Following Minister Kwasi Kwarteng’s comments last month that ‘fracking is over’, West Lancashire MP Rosie Cooper wrote to him seeking confirmation that this was Government’s policy.
He responded: “On the basis of the current scientific evidence, the Government has confirmed that it will take a presumption against issuing any further Hydraulic Fracturing Consents in England, which are required before hydraulic fracturing operations can take place.”
She said: “The Minister has now accepted what I and anti-fracking campaigners have been saying for many years, and has admitted that fracking is over. The evidence that fracking can be undertaken safely is not available.
"I am pleased to have received this assurance and that Government will take a presumption against issuing any further Hydraulic Fracturing Consents.”
The moratorium will remain in place ‘unless compelling new evidence’ can be produced to address concerns around seismicity.
She added: “This is fantastic news for my constituents in West Lancashire where there were plans to frack at a site in Altcar and to the county council who took the brave decision to refuse the initial application.”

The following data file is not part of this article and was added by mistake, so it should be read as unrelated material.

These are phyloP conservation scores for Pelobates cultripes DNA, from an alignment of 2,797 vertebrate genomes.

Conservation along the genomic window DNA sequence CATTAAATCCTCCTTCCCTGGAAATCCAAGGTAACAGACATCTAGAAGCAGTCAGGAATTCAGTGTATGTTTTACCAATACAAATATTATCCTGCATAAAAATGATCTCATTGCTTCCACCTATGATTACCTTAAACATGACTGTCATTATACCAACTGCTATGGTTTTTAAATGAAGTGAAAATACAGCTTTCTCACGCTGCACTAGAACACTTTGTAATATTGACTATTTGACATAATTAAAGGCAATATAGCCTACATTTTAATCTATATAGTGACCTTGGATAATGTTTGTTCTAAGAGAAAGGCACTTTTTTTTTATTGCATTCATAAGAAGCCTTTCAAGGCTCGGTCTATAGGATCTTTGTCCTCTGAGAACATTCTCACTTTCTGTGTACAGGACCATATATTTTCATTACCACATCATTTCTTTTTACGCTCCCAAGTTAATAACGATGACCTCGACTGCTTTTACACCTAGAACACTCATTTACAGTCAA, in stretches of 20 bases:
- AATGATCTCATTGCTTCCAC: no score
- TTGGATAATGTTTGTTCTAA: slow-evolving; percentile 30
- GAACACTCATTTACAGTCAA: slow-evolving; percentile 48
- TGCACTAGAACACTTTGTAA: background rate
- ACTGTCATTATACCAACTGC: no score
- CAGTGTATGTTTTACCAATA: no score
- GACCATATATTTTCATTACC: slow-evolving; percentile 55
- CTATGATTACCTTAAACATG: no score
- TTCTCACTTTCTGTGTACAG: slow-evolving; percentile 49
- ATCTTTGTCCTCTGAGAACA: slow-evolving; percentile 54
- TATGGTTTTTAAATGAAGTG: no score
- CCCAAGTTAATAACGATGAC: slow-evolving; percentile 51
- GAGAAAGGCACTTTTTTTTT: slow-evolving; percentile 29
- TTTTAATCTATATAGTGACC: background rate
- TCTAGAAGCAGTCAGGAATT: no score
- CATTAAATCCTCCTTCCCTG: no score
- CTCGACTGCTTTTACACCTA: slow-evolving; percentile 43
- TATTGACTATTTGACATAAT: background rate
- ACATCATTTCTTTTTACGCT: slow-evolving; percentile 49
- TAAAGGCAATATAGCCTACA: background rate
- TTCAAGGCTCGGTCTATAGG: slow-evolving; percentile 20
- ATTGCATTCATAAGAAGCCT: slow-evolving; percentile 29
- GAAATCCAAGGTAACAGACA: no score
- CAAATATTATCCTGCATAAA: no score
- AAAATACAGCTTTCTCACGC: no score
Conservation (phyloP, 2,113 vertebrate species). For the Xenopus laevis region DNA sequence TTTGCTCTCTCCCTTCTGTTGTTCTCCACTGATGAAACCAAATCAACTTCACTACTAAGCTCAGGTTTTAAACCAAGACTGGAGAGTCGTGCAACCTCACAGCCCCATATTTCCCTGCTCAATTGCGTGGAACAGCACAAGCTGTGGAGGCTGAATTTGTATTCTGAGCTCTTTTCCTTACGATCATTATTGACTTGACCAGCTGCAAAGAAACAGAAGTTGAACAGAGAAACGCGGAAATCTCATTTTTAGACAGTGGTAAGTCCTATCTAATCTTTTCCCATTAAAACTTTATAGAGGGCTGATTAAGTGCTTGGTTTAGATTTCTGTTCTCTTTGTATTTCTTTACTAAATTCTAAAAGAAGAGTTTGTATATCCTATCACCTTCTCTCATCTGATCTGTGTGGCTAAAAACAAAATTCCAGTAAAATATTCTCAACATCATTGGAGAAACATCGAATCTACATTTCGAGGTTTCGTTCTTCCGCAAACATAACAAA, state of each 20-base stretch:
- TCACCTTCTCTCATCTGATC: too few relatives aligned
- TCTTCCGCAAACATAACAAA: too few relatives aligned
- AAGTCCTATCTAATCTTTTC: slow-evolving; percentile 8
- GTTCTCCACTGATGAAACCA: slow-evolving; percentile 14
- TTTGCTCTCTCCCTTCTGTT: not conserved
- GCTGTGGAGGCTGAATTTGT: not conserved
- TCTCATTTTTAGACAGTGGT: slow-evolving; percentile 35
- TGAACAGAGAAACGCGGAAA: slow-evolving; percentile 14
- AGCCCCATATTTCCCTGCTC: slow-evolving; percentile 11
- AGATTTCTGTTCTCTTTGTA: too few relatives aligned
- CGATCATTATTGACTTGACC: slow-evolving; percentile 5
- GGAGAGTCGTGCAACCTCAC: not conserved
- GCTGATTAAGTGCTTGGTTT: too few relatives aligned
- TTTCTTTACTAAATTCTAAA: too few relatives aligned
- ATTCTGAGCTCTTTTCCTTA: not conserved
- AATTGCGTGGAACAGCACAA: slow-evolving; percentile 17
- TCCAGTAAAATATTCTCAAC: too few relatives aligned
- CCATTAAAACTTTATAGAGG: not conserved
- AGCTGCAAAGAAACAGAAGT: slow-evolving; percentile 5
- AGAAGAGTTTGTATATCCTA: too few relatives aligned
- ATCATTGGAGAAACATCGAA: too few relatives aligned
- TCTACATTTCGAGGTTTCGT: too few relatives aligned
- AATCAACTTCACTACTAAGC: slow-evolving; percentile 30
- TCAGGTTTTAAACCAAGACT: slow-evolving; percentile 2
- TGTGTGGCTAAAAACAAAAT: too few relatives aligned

Maureen Mills from Frack Free Lancashire said: “Despite the moratorium on fracking consents and withdrawal of government support for fracking, Aurora are continuing with their application which is likely to be determined by LCC in August or September.
"Thereby they continue to put residents through the trauma of the threat to our health, the environment, our countryside and its agricultural heritage.”
The future of Cuadrilla’s Preston New Road site remains uncertain as planning permission to frack at the site ran out in November 2019 and if no new permission is granted the site must return to farm land by August 2023.